I came across this tweet recently via someone in my feed quote tweeting it, and it’s something that I’ve been thinking about for the past few years. It’s just the truth to it, there really is no retiring from photography, you may retire from the profession of making photographs for money to earn a living, but you don’t retire from the craft. I started to say camera, but that gets into the ongoing academic discussion of “what is photography?” which I try to avoid because I have a somewhat dogmatic view of photography, which mirrors my photographic practice.
I think about all the other interests that have come and gone in my life; the only two that have stayed are skateboarding and photography. I know I won’t be skating until I’m in my seventies; I don’t know about making it past 50 because of the physical stress it can put on your body. Photography can be as physical as you want it; do you want to build sets in a studio, or do you want to hike and backpack in the wilderness. Hauling gear across the country in an airplane or car, or are you walking the streets of your city?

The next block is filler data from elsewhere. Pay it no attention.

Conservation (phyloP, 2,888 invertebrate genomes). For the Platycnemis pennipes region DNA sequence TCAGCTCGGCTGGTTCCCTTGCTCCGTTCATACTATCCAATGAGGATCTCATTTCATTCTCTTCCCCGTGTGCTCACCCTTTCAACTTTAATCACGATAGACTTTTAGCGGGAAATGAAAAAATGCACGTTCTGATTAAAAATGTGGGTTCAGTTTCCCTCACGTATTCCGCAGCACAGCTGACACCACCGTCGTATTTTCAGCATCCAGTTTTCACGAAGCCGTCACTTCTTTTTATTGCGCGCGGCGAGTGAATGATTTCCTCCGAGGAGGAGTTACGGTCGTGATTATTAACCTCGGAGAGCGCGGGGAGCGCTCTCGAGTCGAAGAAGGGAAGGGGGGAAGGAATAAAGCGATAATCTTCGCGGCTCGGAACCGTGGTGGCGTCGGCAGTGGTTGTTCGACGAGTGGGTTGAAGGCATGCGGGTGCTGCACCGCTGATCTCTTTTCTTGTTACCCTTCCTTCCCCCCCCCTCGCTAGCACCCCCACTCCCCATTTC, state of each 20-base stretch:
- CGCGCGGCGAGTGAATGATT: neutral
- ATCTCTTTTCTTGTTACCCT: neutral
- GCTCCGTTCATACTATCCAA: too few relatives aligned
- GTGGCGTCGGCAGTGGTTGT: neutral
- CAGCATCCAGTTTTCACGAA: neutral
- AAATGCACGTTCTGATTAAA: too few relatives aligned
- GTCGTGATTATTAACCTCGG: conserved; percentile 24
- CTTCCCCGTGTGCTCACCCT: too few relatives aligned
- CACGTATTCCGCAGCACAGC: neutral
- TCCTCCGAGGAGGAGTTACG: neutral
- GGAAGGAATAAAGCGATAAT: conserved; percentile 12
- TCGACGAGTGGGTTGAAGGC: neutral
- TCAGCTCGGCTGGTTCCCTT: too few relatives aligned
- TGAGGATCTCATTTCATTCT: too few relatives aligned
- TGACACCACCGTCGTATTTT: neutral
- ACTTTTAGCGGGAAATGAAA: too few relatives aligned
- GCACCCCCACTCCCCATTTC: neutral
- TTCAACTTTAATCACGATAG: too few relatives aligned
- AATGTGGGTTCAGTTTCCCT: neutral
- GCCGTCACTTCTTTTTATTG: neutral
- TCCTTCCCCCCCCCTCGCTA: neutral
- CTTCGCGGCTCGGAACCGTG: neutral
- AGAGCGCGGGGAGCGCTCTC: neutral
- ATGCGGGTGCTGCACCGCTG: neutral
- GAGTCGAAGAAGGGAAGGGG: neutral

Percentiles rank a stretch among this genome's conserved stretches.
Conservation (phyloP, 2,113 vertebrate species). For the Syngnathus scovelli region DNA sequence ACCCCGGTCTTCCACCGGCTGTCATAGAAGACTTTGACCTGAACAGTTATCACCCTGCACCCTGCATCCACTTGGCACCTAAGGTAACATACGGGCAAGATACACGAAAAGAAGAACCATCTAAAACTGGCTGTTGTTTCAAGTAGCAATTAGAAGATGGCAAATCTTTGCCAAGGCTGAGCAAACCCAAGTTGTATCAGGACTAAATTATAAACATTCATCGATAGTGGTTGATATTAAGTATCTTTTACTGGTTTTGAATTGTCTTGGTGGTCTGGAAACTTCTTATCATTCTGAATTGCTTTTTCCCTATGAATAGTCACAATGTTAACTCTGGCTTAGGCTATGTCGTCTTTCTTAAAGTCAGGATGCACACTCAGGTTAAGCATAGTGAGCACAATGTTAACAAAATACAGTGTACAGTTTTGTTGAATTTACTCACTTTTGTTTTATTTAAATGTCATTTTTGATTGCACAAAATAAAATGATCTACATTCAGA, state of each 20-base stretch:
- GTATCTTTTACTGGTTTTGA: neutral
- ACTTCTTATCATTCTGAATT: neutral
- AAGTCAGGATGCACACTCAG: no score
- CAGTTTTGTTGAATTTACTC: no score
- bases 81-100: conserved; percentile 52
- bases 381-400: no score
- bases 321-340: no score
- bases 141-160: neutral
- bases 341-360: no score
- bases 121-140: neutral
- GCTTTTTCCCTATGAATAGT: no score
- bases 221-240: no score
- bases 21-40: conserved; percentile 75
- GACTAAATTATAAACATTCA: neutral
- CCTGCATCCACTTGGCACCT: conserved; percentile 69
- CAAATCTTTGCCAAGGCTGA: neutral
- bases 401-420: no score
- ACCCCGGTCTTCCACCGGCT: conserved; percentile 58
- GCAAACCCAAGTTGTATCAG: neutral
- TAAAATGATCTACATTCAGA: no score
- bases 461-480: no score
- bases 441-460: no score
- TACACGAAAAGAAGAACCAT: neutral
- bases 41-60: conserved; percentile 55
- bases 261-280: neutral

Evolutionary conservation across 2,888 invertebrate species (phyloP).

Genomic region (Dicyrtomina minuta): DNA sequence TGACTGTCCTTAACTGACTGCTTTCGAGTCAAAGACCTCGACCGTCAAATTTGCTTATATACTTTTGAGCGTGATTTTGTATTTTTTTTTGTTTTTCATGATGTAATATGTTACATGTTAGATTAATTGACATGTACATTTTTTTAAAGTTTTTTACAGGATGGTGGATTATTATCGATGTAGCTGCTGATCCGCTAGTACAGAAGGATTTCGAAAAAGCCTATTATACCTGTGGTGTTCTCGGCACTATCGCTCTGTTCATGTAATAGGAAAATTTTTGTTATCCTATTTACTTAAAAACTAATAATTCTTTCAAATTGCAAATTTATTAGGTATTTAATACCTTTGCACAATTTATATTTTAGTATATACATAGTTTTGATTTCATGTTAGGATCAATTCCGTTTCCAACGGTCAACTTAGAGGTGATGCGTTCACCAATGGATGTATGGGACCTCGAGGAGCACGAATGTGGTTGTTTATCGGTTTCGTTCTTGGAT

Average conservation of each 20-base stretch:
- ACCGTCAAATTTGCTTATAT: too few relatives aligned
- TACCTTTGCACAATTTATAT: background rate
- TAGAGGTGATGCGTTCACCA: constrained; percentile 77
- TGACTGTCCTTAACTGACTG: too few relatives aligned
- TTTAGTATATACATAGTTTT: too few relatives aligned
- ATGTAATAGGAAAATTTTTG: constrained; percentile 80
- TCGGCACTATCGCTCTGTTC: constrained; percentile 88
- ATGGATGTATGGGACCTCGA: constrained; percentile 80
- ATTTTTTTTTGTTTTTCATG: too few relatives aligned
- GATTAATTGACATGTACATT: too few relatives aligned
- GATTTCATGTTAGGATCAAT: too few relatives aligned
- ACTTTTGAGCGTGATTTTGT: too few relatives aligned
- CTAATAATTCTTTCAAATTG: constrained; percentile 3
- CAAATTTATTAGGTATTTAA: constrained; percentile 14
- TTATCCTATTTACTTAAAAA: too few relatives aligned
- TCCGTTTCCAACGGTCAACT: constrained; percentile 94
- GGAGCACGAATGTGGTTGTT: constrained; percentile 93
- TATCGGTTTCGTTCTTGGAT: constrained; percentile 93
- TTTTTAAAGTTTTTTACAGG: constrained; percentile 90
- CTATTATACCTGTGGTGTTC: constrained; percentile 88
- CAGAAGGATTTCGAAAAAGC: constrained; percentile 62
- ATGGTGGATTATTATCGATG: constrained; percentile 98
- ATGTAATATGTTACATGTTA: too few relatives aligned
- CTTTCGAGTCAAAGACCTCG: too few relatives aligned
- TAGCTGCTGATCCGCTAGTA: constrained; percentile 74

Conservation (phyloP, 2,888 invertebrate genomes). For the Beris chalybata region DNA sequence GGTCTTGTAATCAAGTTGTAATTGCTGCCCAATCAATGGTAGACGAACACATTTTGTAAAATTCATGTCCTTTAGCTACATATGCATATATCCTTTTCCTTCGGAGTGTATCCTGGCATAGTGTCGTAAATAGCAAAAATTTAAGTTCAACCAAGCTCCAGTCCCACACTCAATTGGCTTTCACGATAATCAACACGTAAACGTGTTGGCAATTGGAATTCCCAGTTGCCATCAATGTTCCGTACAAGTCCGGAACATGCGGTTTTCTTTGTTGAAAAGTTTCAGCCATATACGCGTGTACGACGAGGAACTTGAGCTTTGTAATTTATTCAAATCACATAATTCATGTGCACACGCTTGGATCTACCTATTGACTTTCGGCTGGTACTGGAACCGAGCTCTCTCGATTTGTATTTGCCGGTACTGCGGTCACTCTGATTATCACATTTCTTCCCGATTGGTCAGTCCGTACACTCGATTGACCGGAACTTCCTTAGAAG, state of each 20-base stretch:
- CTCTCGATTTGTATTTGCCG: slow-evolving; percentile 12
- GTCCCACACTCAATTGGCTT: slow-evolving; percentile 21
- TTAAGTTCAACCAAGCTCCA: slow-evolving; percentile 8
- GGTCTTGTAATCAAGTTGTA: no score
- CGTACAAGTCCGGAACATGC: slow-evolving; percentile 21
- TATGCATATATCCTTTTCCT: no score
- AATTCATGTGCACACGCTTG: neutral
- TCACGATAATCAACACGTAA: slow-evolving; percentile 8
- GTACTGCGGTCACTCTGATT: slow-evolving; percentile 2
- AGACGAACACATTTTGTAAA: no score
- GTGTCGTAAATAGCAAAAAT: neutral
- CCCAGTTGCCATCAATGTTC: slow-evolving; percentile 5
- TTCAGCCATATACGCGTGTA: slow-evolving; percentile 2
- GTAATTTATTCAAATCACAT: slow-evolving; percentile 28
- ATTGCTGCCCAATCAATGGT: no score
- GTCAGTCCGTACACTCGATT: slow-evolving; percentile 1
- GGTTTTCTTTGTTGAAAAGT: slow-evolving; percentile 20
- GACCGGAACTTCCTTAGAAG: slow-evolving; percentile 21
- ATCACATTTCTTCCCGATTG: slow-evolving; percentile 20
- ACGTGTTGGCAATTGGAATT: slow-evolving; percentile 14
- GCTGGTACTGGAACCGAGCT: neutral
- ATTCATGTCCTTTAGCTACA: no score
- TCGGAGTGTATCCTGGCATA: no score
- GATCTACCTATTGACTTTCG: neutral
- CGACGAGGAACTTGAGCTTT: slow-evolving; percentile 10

The suffering that Noah is referring to is your creative vision, how you are constantly chasing the images in your mind. As you grow more proficient in your craft, those images in your mind change so that you’re always never satisfied with your work. You’re only satisfied at that moment, that moment when you finish a series, make that final print, get that book printed.
It’s fleeting because your mind is planting seeds for that next challenge:
- There’s always that next show
- That next book
- That next body of work
- That next trip
- That next something.